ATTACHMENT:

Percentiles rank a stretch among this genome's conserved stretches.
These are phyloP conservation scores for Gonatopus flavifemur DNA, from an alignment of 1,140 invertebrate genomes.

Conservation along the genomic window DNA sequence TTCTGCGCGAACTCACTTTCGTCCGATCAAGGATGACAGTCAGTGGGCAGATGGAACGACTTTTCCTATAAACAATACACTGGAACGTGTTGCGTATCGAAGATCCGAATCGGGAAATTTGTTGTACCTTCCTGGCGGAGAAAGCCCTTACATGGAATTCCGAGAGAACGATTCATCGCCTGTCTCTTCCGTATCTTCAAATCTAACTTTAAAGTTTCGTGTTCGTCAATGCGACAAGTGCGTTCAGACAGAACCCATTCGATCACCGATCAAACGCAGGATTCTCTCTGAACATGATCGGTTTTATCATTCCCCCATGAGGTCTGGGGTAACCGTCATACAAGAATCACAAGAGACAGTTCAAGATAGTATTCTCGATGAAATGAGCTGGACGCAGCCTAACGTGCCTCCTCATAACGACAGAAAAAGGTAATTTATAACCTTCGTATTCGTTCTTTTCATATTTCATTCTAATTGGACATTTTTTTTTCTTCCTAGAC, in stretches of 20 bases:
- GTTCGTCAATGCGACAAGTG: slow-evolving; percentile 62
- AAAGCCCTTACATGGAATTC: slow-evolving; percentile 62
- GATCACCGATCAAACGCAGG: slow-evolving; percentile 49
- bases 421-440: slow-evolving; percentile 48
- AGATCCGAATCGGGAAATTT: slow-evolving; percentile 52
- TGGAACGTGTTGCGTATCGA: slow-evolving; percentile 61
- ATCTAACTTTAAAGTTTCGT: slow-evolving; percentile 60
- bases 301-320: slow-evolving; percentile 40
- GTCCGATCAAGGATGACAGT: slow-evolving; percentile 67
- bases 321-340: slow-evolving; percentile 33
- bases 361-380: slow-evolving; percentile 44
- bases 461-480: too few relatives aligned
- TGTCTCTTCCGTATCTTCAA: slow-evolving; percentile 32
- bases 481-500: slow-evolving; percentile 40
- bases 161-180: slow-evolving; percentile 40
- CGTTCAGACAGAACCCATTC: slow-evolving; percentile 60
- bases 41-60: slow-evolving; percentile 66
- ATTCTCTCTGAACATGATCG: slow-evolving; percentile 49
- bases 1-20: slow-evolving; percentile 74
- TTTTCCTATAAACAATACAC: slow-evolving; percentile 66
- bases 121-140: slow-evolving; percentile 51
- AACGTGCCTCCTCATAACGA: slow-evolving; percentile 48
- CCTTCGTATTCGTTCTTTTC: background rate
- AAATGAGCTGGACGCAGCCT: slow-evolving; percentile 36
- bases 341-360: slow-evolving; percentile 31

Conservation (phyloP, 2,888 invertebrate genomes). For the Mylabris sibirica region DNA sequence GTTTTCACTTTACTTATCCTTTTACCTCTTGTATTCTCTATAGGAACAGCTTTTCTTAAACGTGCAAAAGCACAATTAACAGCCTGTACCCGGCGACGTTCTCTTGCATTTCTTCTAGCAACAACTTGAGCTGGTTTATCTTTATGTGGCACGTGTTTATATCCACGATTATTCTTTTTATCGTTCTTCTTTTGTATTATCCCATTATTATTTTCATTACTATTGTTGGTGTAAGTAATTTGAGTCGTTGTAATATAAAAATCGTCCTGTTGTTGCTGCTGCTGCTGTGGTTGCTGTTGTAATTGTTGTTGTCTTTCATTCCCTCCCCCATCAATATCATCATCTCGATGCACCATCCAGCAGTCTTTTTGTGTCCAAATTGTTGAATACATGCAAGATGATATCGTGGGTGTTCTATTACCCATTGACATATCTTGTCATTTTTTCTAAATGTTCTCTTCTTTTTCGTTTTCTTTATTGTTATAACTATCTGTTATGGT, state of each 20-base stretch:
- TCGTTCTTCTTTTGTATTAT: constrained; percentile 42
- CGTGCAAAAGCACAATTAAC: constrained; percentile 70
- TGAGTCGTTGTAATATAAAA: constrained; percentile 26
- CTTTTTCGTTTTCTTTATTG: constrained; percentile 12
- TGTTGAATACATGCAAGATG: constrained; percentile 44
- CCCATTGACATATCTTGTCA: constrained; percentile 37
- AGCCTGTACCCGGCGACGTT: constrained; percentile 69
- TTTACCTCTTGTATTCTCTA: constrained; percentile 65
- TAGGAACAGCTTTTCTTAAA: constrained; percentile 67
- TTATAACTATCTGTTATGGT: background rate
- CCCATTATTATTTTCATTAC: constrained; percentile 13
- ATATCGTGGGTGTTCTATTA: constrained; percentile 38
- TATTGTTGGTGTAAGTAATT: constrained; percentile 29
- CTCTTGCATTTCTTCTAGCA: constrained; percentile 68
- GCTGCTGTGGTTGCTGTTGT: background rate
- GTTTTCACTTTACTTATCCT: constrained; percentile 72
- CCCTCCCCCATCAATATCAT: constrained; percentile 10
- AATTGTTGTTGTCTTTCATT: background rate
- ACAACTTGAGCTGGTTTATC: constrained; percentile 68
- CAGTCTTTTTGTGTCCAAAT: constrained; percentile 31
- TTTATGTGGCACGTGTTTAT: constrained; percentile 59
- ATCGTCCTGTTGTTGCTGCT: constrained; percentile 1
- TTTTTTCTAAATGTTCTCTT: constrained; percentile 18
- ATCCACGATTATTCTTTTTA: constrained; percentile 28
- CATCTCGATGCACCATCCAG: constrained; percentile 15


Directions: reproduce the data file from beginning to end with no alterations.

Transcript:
Percentiles rank a stretch among this genome's conserved stretches.
These are phyloP conservation scores for Gonatopus flavifemur DNA, from an alignment of 1,140 invertebrate genomes.

Conservation along the genomic window DNA sequence TTCTGCGCGAACTCACTTTCGTCCGATCAAGGATGACAGTCAGTGGGCAGATGGAACGACTTTTCCTATAAACAATACACTGGAACGTGTTGCGTATCGAAGATCCGAATCGGGAAATTTGTTGTACCTTCCTGGCGGAGAAAGCCCTTACATGGAATTCCGAGAGAACGATTCATCGCCTGTCTCTTCCGTATCTTCAAATCTAACTTTAAAGTTTCGTGTTCGTCAATGCGACAAGTGCGTTCAGACAGAACCCATTCGATCACCGATCAAACGCAGGATTCTCTCTGAACATGATCGGTTTTATCATTCCCCCATGAGGTCTGGGGTAACCGTCATACAAGAATCACAAGAGACAGTTCAAGATAGTATTCTCGATGAAATGAGCTGGACGCAGCCTAACGTGCCTCCTCATAACGACAGAAAAAGGTAATTTATAACCTTCGTATTCGTTCTTTTCATATTTCATTCTAATTGGACATTTTTTTTTCTTCCTAGAC, in stretches of 20 bases:
- GTTCGTCAATGCGACAAGTG: slow-evolving; percentile 62
- AAAGCCCTTACATGGAATTC: slow-evolving; percentile 62
- GATCACCGATCAAACGCAGG: slow-evolving; percentile 49
- bases 421-440: slow-evolving; percentile 48
- AGATCCGAATCGGGAAATTT: slow-evolving; percentile 52
- TGGAACGTGTTGCGTATCGA: slow-evolving; percentile 61
- ATCTAACTTTAAAGTTTCGT: slow-evolving; percentile 60
- bases 301-320: slow-evolving; percentile 40
- GTCCGATCAAGGATGACAGT: slow-evolving; percentile 67
- bases 321-340: slow-evolving; percentile 33
- bases 361-380: slow-evolving; percentile 44
- bases 461-480: too few relatives aligned
- TGTCTCTTCCGTATCTTCAA: slow-evolving; percentile 32
- bases 481-500: slow-evolving; percentile 40
- bases 161-180: slow-evolving; percentile 40
- CGTTCAGACAGAACCCATTC: slow-evolving; percentile 60
- bases 41-60: slow-evolving; percentile 66
- ATTCTCTCTGAACATGATCG: slow-evolving; percentile 49
- bases 1-20: slow-evolving; percentile 74
- TTTTCCTATAAACAATACAC: slow-evolving; percentile 66
- bases 121-140: slow-evolving; percentile 51
- AACGTGCCTCCTCATAACGA: slow-evolving; percentile 48
- CCTTCGTATTCGTTCTTTTC: background rate
- AAATGAGCTGGACGCAGCCT: slow-evolving; percentile 36
- bases 341-360: slow-evolving; percentile 31

Conservation (phyloP, 2,888 invertebrate genomes). For the Mylabris sibirica region DNA sequence GTTTTCACTTTACTTATCCTTTTACCTCTTGTATTCTCTATAGGAACAGCTTTTCTTAAACGTGCAAAAGCACAATTAACAGCCTGTACCCGGCGACGTTCTCTTGCATTTCTTCTAGCAACAACTTGAGCTGGTTTATCTTTATGTGGCACGTGTTTATATCCACGATTATTCTTTTTATCGTTCTTCTTTTGTATTATCCCATTATTATTTTCATTACTATTGTTGGTGTAAGTAATTTGAGTCGTTGTAATATAAAAATCGTCCTGTTGTTGCTGCTGCTGCTGTGGTTGCTGTTGTAATTGTTGTTGTCTTTCATTCCCTCCCCCATCAATATCATCATCTCGATGCACCATCCAGCAGTCTTTTTGTGTCCAAATTGTTGAATACATGCAAGATGATATCGTGGGTGTTCTATTACCCATTGACATATCTTGTCATTTTTTCTAAATGTTCTCTTCTTTTTCGTTTTCTTTATTGTTATAACTATCTGTTATGGT, state of each 20-base stretch:
- TCGTTCTTCTTTTGTATTAT: constrained; percentile 42
- CGTGCAAAAGCACAATTAAC: constrained; percentile 70
- TGAGTCGTTGTAATATAAAA: constrained; percentile 26
- CTTTTTCGTTTTCTTTATTG: constrained; percentile 12
- TGTTGAATACATGCAAGATG: constrained; percentile 44
- CCCATTGACATATCTTGTCA: constrained; percentile 37
- AGCCTGTACCCGGCGACGTT: constrained; percentile 69
- TTTACCTCTTGTATTCTCTA: constrained; percentile 65
- TAGGAACAGCTTTTCTTAAA: constrained; percentile 67
- TTATAACTATCTGTTATGGT: background rate
- CCCATTATTATTTTCATTAC: constrained; percentile 13
- ATATCGTGGGTGTTCTATTA: constrained; percentile 38
- TATTGTTGGTGTAAGTAATT: constrained; percentile 29
- CTCTTGCATTTCTTCTAGCA: constrained; percentile 68
- GCTGCTGTGGTTGCTGTTGT: background rate
- GTTTTCACTTTACTTATCCT: constrained; percentile 72
- CCCTCCCCCATCAATATCAT: constrained; percentile 10
- AATTGTTGTTGTCTTTCATT: background rate
- ACAACTTGAGCTGGTTTATC: constrained; percentile 68
- CAGTCTTTTTGTGTCCAAAT: constrained; percentile 31
- TTTATGTGGCACGTGTTTAT: constrained; percentile 59
- ATCGTCCTGTTGTTGCTGCT: constrained; percentile 1
- TTTTTTCTAAATGTTCTCTT: constrained; percentile 18
- ATCCACGATTATTCTTTTTA: constrained; percentile 28
- CATCTCGATGCACCATCCAG: constrained; percentile 15